Jumat, 12 Maret 2021

China’s warship strength leaves Australia completely exposed -

In the 1987 film Empire Of The Sun, set in WWII-era China, part of the filming was done on location in Shanghai. The film recreated the scenes of the chaos of the evacuation of foreign citizens when the Japanese attacked the city, on some of the very same streets on which they historically occurred.

Despite more than 40 years passing between the historical event and the filming of the movie, Shanghai was still undeveloped enough to pass for its former self.

Yet just a few decades later if you were to try to recreate these scenes, the backdrop would be filled with the city skyline in all directions as far as the eye can see.

Such has been China’s meteoric rise as a global economic superpower.

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In recent years, Beijing’s attention has turned not only to continuing to grow its economy, but also to an enormous build-up of its military strength.

From the eyebrow-raising missiles that the Chinese press has dubbed “aircraft carrier killers” to the Chinese navy’s own operation of multiple large super carriers, Beijing has increasingly shown itself to be a very well-armed strategic rival.

As it stands, according to figures from the US Office of Naval Intelligence, purely in terms of hull numbers (combat capable ships) the People’s Liberation Army Navy (aka the Chinese Navy) already outnumbers the United States Navy.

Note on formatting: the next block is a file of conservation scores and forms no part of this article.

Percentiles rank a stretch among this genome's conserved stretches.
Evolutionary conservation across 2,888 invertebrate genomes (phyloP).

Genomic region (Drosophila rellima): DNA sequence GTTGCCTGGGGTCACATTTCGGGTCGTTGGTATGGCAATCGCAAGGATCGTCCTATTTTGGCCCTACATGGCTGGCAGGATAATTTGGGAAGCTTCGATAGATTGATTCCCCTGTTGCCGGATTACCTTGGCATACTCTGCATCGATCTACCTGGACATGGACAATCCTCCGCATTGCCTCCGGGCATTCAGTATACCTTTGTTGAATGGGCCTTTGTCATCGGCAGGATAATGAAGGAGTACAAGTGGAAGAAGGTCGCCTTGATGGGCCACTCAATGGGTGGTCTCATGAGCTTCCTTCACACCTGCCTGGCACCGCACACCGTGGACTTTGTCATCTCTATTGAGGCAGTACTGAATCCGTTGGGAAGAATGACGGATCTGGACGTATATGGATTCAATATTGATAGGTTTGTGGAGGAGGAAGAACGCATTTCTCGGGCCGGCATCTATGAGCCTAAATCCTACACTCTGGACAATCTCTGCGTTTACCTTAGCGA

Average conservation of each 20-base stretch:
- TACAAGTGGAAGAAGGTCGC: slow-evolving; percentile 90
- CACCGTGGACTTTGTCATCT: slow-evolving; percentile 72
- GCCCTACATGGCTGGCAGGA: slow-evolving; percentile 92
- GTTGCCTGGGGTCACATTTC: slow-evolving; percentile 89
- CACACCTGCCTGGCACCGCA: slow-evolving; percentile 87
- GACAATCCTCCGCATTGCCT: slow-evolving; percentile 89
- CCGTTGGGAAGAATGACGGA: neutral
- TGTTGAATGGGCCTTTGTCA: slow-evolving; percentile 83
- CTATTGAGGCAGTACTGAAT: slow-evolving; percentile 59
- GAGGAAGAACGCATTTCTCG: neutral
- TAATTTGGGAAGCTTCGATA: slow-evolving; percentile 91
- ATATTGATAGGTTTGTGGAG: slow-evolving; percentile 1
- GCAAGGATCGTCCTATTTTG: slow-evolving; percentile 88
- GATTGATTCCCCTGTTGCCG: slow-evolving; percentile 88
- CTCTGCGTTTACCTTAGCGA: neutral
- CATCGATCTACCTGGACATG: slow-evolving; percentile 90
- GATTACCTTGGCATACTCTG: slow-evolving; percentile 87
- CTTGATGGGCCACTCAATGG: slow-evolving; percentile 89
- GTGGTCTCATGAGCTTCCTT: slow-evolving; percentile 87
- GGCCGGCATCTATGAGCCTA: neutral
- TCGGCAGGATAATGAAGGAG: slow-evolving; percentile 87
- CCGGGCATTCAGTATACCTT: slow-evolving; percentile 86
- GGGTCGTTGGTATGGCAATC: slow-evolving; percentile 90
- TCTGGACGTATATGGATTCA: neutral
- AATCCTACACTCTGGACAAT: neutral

But it is important to keep in mind that on average Chinese navy vessels are far less capable than their American counterparts, and some are older Soviet-era vessels with quite limited capabilities.

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According to a well-respected insider in the Chinese language military watching community with a reputation for making accurate procurement forecasts, the Chinese Navy is set for a large build-up in its warship strength.

While the procurement list includes multiple warship classes under development, with unspecified figures of how many may be built, the list of those that have apparently been assigned specific build targets is immense.

The naval build-up is expected to include at least one super carrier, eight destroyers, 20 frigates and five large amphibious assault ships which can act as aircraft carriers, all to be in production or in the water in the next five years.

To put the size of this force into perspective, it’s more than twice the size of the entire Royal Australian Navy surface fleet. It’s larger than the surface fleet of Britain’s Royal Navy.

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Just these ships to be built or under construction in the next five years, would even give the naval might of Vladimir Putin’s Russia a run for its money.

While the naval strength of the United States and its allies in the Asia Pacific would still vastly outweigh that of the Chinese Navy if this scenario were to come to pass, the ongoing explosive growth in Beijing’s military capabilities and the scale of its forces cannot be ignored.